- The Washington Times - Saturday, October 29, 2005

Turkish-Cypriot leader Mehmet Ali Talat warned yesterday that frustration is building over his community’s continuing international isolation despite the vote last year for a U.N. plan to reunify Cyprus.

“There is a backlash among our people already, because we haven’t seen the results we were told we would see,” said Mr. Talat, president of the breakaway Turkish Republic of Northern Cyprus, in an interview.

“One side — the Turkish Cypriots — chose the path of compromise, while the other side — the Greek-Cypriot community — did not. Yet we are the ones who remain isolated,” he said.

Mr. Talat met yesterday with Secretary of State Condoleezza Rice to press for renewed U.S. and international action to end the 30-year partition of Cyprus, and to ease economic and diplomatic sanctions on the Turkish north. He meets early next week in New York with U.N. Secretary-General Kofi Annan, who personally endorsed the reunification plan.

Mr. Talat’s official visit at the State Department drew protests from the Greek-Cypriot-dominated government in Nicosia and from Greece.

State Department spokesman Sean McCormack said that the Talat visit reflected longstanding U.S. support for a peaceful Cyprus settlement and did not signal any change in the Bush administration’s strong support of the Annan compromise plan.

“There’s no change in our policy regarding recognition” of the Turkish-Cypriot republic, Mr. McCormack said. “We support [both] parties re-engaging with Mr. Annan to find a solution.”

The Turkish-Cypriot state, formed after the violent split of the island in 1974, is recognized only by Turkey. But its diplomatic fortunes soared in the wake of the April 2004 referendum, when 65 percent of Turkish Cypriots endorsed the Annan compromise, while the majority Greek Cypriots rejected it by a 3-to-1 margin.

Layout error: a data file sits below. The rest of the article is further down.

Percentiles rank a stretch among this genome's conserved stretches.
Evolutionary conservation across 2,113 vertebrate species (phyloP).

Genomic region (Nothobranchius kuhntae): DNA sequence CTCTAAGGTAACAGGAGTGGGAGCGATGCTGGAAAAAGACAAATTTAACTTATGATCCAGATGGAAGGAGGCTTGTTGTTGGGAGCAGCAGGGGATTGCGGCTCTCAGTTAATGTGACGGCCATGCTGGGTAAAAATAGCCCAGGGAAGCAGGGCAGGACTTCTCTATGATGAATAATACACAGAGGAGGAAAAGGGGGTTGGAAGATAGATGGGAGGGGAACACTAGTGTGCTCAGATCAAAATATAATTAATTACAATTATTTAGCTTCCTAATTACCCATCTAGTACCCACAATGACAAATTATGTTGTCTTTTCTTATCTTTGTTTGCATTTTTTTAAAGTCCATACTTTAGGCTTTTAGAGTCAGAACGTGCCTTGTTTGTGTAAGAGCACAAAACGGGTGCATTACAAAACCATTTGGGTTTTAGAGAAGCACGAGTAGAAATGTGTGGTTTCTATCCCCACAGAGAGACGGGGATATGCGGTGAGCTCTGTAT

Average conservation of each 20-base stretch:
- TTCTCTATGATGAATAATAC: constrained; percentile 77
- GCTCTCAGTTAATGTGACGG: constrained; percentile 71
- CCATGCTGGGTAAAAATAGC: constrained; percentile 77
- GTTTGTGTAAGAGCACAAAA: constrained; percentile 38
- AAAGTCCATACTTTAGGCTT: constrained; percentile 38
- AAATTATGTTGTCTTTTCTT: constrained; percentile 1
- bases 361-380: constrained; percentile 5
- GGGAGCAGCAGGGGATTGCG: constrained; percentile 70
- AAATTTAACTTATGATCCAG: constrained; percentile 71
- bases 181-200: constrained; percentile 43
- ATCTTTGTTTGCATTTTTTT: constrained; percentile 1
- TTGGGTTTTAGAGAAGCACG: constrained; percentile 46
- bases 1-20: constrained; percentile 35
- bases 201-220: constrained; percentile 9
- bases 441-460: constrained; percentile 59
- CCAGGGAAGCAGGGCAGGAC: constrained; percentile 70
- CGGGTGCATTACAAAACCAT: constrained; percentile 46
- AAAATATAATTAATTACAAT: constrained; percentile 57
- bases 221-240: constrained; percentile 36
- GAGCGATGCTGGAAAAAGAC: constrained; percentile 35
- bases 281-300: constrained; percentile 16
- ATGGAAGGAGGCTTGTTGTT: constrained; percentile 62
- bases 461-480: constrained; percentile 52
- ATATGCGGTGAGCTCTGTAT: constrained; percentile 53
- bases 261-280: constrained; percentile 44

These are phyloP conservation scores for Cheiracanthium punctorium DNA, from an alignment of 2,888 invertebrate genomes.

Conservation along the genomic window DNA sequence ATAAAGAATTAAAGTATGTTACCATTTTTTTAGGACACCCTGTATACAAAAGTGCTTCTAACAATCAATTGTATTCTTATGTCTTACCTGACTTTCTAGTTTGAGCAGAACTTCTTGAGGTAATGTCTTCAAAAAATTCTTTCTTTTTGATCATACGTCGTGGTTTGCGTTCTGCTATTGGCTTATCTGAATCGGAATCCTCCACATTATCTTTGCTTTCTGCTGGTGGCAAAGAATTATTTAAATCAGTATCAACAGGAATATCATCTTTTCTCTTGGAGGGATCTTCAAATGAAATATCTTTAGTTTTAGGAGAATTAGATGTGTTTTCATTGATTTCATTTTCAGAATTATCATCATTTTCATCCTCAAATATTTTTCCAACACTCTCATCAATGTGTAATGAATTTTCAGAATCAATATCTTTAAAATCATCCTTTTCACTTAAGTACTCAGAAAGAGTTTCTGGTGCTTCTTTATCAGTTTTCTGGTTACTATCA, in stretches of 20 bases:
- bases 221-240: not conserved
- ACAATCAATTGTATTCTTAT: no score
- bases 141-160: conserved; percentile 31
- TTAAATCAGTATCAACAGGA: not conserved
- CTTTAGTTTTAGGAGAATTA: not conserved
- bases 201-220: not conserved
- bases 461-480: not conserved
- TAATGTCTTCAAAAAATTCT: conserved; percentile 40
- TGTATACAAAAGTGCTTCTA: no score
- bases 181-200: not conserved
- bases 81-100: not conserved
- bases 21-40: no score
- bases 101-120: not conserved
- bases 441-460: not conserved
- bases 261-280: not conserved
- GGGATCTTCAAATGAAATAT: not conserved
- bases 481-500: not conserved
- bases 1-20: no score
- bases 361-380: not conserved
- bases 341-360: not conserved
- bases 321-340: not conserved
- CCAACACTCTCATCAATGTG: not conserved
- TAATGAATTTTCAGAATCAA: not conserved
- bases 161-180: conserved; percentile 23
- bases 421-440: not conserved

Mr. Talat cited comments by Mr. Annan and European leaders right after the vote praising the Turkish-Cypriot result. Mr. Annan wrote that the Turkish-Cypriot support for the compromise plan “has undone any rationale for pressuring and isolating them.”

But Mr. Talat complained that the European Union has taken no concrete steps since the referendum on issues ranging from diplomatic recognition to direct airline service and foreign investment. He said Turkish-Cypriot sports teams are even banned from international competitions because of continued opposition from the officially recognized Greek-Cypriot state, a source of popular resentment.

“We heard some very strong words, but the restrictions are all still there,” he said.

Mr. Talat said Turkish Cypriots were not seeking a “reward” for their vote. He argued that ending the republic’s isolation will boost its economy and make reunification with the more prosperous Greek side of the island easier.

Despite their frustration, Turkish Cypriots remain strongly behind the Annan plan for now, Mr. Talat said. But he cautioned that the Turkish side would seek its own changes to the Annan proposal if the Greek side sought any changes.

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